How do you code your DB calls?

Well, I’ve got a few options that I see, so I open it up to see what others do. For this discussion, we shall be referring to a mySQL table with the following columns:

FirstName | LastName | Address | Address2 | City | State | Zip | Email | Comments | Sex | Food | Age | HotOrNot

Now we access this table several dozen times for various reasons. Each time, we need different things. Sometimes, only the first name of one individual, sometimes several things, sometimes all data for an individual, or a list of individuals.

Now… we want to be fast and efficient. But want clean and manageable code.

Say for examples sake, we need to get all fields for all users for one particular page of the site. For another, we only need a certain 3. For another, only a certain 2.

What is the best method to do this? Create a separate DB query for each option? Create 1 function that dynamically creates the query based on what fields you want? Just select all data that matches the query, and use what you want?

The reason this comes up is I was working on something similar the other night, and discussing this recently. Here were the basic points:

  • Many DB calls is tough to maintain. Say you want to change DB’s, or update the code for whatever reason. That’s lots of changes.
  • You can just select all data for the query. But then you have lots of data being selected. Not good for a giant database.
  • Generating a DB call can be messy, complex, and of course slow, depending on how complex they can get.

I”ve seen it done all ways. Do people to generate the SQL ‘on demand’? Hard code all of it? Or just select every column in the query, and use what you want?

I’m curious what people choose, and most importantly, why? What makes that option outweigh the others? Alternative methods welcome of course πŸ˜‰

I’m mainly referring to PHP and mySQL, but if you want to bring in Perl, JSP, or other DB’s like Oracle, feel free.

Yes, this is an uber-geeky, perfectionist, strongly geek opinionated conversation. I’m sure some will feel there is one, and only one way to do this. And all others are extremely wrong. But debate is a good thing. Just keep it under control, I hate moderating.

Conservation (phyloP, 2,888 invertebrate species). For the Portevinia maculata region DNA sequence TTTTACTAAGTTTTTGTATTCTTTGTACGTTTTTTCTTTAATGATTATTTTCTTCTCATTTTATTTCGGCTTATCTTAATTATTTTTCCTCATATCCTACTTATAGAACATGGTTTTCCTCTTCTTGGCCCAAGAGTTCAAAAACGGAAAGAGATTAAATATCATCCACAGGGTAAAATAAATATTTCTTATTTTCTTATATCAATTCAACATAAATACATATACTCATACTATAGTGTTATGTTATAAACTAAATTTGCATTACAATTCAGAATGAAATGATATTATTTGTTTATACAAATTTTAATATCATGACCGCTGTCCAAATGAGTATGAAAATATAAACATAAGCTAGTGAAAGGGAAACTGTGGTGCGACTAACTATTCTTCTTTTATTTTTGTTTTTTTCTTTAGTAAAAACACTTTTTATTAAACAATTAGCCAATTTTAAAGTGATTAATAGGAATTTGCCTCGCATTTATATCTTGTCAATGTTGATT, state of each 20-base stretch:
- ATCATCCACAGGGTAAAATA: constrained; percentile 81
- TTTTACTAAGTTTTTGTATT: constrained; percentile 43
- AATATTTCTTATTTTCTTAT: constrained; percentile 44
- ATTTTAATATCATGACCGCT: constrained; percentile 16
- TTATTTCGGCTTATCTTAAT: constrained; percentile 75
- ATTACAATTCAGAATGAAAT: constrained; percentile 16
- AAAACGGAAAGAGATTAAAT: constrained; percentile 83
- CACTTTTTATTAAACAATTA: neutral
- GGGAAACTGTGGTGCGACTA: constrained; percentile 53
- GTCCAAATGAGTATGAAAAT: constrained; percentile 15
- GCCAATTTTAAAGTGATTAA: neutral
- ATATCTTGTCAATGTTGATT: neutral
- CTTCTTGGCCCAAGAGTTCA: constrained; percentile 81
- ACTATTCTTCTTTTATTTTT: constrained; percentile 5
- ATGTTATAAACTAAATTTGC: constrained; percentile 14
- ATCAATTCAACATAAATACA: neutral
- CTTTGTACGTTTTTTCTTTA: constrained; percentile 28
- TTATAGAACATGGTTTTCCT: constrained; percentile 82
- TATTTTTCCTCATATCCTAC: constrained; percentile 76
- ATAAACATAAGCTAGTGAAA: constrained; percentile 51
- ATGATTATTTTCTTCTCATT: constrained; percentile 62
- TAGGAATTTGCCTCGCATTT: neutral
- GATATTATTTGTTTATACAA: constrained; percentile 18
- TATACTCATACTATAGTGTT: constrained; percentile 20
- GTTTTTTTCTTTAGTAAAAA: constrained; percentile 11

4 replies on “How do you code your DB calls?”

I semi-hardcode it:

$tbl_people = ‘my_people’;
$fld_firstname = ‘first_name’;

and for the queries:

mysql_query(“SELECT $fld_firstname FROM $tbl_people WHERE “)

That way I can type and edit the query where it’s used in the code, and still have some more central control over the table and field names.

PS: Could you add some padding on your comments pages’ body? It’s a bit hard to read when the page is in a fullscreen tab or window.

If you use a database that supports views (eg. Postgresql), you can save yourself the pain and trauma caused by underlying database structure changes by creating a view that replicates the old structure using your new tables, thus saving the headache of having to update your code.

As an example, say you had a table called ‘users’ that has the fields you described. Now imagine for whatever obscure reason you broke this into two separate tables — users_brief and users_details. You import your old data into these two tables, then delete your old users table. Now you define the ‘users’ VIEW, which for all intents and purposes you can use as another table in your query. A view basically allows you to define a “virtual table” that is defined as an SQL query — so you could have a query that does a SELECT * FROM users_brief LEFT JOIN user_details USING (user_id), or something to that effect, and present that as the ‘users’ table. Rename fields, whatever is necessary, and your underlying application will never know the difference.